Kristi Henderson
College of Liberal Arts and Sciences

Professor’s biography of mentor to Civil Rights activists wins award

Tue, 03/05/2013

LAWRENCE – The biography of Civil Rights mentor Benjamin E. Mays by a University of Kansas professor has been recognized as one of the top nonfiction works by an African-American author in 2012.

Randal Jelks, associate professor of American studies and African and African-American studies, was selected as the recipient of the 2013 Literary Award for Nonfiction from the Black Caucus of the American Library Association. It is one of a handful of awards given by the organization to recognize excellence in adult fiction and nonfiction by African-American authors.

Jelks’ book “Benjamin Elijah Mays: Schoolmaster of the Movement” was released in April 2012 by the University of North Carolina Press. Mays is often remembered as Martin Luther King Jr.’s mentor, yet many historians have overlooked Mays’ legacy as an educator and theologian in the Civil Rights Era.

The award adds further recognition for the biography, which has interested readers and scholars across the country. Jelks has traveled to nearly a dozen states to talk about his book, including a panel discussion that was broadcast on C-SPAN.

“I am thrilled to receive the attention for something I worked on for years,” Jelks said. “It is also gratifying to me because the two departments that I am affiliated with get recognition by me being asked to speak at so many places. It is a double win.”

Jelks has said his biography of Mays (1894-1984) recognizes “that the Civil Rights Movement was as much a theological struggle as it was a secular social democratic movement.”

Jelks follows Mays from childhood — the youngest of eight children of former slaves — to his presidency of Morehouse College and his world-renowned ecumenical leadership through retirement when Mays led the peaceful integration of Atlanta’s public schools.

Jelks is co-editor of the journal American Studies and is author of “African Americans in the Furniture City: the Civil Rights Struggle in Grand Rapids, Michigan.” At KU, Jelks holds courtesy appointments in history and religious studies. In addition to degrees in history — a bachelor’s degree from the University of Michigan and a doctoral degree from Michigan State University, Jelks has a master’s of divinity from McCormick Theological Seminary and is an ordained minister in the Presbyterian Church.

The Black Caucus of the American Library Association serves as an advocate for the development, promotion and improvement of library services and resources to the nation's African American community and provides leadership for the recruitment and professional development of African-American librarians.

The Departments of American Studies and African and African-American Studies are part of KU’s College of Liberal Arts and Sciences, which encourages learning without boundaries in its more than 50 departments, programs and centers. Through innovative research and teaching, the College emphasizes interdisciplinary education, global awareness and experiential learning. It is the broadest and most diverse academic unit at KU.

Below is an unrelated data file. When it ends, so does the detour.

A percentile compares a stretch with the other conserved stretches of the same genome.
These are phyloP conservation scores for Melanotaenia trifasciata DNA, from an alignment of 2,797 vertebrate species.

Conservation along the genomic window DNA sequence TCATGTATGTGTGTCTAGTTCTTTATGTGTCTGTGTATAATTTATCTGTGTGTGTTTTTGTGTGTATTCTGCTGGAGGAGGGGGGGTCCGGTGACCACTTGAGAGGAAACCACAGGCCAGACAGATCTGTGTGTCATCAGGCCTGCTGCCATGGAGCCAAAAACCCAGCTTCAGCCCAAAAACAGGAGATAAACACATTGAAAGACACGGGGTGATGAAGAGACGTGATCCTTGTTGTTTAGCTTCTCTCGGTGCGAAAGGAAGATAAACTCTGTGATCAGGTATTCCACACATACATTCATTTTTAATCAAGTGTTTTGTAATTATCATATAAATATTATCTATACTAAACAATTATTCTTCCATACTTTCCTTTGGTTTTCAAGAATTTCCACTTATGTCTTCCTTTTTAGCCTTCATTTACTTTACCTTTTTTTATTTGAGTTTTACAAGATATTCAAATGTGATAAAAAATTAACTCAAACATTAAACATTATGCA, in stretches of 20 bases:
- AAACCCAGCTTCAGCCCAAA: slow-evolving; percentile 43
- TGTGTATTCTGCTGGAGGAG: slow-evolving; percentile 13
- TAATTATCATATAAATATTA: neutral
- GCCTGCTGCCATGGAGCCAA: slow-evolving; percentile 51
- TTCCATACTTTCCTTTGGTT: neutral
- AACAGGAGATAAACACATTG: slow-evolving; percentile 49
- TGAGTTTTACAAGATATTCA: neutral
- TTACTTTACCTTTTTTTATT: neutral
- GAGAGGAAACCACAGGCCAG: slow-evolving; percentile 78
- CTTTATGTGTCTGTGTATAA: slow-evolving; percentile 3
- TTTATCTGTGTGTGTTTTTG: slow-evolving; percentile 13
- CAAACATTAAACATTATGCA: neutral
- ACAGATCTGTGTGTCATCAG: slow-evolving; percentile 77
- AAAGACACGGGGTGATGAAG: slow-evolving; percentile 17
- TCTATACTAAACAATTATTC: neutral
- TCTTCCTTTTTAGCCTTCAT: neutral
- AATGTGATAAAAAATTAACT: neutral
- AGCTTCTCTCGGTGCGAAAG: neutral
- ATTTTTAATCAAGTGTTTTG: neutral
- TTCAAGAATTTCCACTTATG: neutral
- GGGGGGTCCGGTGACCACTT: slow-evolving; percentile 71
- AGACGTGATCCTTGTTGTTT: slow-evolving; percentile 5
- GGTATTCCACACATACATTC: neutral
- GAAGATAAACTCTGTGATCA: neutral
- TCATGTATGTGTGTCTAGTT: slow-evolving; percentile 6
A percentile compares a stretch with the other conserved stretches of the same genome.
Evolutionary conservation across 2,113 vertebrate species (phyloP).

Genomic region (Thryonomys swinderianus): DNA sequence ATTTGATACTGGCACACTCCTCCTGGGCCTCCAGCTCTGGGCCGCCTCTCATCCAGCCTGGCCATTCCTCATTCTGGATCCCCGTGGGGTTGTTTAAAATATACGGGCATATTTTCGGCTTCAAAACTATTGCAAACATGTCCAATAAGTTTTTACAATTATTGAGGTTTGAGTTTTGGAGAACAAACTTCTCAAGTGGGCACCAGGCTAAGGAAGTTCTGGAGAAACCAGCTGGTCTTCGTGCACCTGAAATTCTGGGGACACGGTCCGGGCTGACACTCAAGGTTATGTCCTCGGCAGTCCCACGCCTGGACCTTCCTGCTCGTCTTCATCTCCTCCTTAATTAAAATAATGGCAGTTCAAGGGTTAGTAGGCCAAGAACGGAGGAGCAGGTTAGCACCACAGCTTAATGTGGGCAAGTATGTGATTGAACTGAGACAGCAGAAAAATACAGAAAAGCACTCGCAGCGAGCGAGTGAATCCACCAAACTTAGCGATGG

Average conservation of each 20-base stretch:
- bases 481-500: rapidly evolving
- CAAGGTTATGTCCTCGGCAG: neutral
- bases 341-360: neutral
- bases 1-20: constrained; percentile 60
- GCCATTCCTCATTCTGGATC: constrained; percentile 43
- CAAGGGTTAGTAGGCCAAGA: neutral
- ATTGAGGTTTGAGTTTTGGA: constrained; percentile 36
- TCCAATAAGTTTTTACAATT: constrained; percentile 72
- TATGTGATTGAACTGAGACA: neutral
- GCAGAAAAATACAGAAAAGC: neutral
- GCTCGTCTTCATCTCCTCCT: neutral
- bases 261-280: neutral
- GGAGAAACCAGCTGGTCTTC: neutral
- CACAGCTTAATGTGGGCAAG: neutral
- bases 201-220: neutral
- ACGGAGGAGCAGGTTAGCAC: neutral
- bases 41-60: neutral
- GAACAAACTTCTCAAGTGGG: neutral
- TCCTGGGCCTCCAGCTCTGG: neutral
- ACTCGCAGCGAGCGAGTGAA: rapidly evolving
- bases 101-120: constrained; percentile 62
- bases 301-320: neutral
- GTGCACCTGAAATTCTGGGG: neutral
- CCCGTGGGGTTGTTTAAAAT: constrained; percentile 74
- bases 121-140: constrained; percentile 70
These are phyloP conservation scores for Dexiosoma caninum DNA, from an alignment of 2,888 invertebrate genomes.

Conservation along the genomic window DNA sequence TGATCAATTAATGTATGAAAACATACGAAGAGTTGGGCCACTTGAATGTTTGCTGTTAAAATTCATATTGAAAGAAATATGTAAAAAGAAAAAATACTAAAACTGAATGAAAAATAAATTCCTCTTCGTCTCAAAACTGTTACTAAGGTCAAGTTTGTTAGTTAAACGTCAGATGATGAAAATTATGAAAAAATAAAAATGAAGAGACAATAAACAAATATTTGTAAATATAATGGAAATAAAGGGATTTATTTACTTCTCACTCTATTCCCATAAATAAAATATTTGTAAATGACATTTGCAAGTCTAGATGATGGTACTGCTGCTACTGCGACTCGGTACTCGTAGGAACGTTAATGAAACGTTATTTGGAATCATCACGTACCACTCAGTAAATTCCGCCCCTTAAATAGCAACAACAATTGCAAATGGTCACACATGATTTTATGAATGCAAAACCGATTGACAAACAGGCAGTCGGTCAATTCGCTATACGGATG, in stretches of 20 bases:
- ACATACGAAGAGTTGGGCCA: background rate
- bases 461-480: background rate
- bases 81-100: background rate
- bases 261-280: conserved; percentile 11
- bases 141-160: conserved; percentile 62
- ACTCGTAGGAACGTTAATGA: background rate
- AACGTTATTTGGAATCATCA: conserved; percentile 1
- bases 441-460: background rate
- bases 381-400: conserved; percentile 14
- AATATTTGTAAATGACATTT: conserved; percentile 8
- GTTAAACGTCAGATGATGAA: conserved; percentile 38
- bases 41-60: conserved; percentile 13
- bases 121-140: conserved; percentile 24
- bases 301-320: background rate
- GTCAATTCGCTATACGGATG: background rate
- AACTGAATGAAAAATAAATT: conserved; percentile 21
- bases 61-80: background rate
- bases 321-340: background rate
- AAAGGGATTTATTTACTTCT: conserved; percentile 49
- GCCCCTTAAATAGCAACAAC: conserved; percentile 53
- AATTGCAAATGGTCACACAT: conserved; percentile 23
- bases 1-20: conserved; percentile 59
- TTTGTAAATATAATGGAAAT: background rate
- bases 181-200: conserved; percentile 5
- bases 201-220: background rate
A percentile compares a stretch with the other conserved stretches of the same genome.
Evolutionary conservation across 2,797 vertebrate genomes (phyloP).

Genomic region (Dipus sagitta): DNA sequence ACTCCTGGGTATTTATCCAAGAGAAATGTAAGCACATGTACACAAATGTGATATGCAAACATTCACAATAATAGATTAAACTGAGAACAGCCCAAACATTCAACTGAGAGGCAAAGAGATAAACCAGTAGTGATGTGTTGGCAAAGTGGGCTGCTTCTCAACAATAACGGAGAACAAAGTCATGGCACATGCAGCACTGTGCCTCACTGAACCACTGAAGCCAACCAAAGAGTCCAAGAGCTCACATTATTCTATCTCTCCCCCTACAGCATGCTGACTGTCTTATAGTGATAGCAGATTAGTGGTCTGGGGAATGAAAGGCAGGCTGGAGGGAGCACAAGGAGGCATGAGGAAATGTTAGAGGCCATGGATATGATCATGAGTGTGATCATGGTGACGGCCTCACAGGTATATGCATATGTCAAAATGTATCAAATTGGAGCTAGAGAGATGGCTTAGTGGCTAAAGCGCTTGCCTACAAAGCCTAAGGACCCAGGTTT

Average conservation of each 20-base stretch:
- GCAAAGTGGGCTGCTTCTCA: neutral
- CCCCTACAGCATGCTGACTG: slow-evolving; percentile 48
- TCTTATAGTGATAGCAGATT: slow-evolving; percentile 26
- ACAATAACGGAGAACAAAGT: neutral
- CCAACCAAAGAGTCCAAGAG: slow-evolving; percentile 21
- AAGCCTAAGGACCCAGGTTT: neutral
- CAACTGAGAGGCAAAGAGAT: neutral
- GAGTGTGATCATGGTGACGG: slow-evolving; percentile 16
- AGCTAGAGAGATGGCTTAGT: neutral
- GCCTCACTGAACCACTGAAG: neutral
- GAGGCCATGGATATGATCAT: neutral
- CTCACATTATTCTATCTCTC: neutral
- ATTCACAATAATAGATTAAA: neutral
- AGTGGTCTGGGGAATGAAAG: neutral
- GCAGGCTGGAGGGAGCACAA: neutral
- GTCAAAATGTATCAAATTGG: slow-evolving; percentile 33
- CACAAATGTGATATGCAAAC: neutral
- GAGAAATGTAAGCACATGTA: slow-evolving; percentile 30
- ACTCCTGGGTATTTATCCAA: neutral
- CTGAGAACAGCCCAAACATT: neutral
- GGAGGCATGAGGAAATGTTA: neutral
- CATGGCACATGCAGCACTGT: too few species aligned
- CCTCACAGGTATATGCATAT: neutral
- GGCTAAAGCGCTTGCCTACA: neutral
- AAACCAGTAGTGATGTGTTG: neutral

Matt Menzenski, a graduate student in Slavic languages & literatures, took this photo during President Obama’s speech at KU Thursday. Menzenski says he was struck by how relaxed the president was in his delivery. He missed a chance to hear former President Bill Clinton speak in his hometown in 2004, but finally got to see a sitting president this week at KU. “The opportunity to hear the president speak is just one of many great opportunities I've had at KU. So many interesting talks and events happen here all the time. I try to attend at least one a week-- it's never hard to find something interesting to go to.” Tags: University of Kansas College of Liberal Arts and Sciences KU School of Languages, Literatures & Cultures KU Dept of Slavic Languages - Friends & Alumni Barack Obama The White House #exploreKU #POTUSatKU

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Explore KU: The Bells of Mount Oread KU’s Campanile, a 120-foot-tall timepiece that tolls automatically on the hour and quarter-hour, not only sounded in the 2015 New Year at midnight with 12 mighty gongs, but also regularly rings up memories for many Jayhawks – the 277 faculty and students who gave their lives during World War II, the graduates who walk through its doors at commencement, and aspiring students who have strolled through the Lawrence campus. (See For nearly 60 years, KU’s 53-bell carillon has been tolling the sounds of peace and serenity across Mount Oread since it was installed in June 1955 inside the landmark World War II Memorial Campanile, which was dedicated in 1951. (See The carillon is also a four-octave musical instrument, which is played with a giant keyboard and foot pedals. University Carillonneur Elizabeth Egber-Berghout (, associate professor of carillon and organ, climbs 77 steps up a spiral staircase in the bell tower to perform recitals several times a month.

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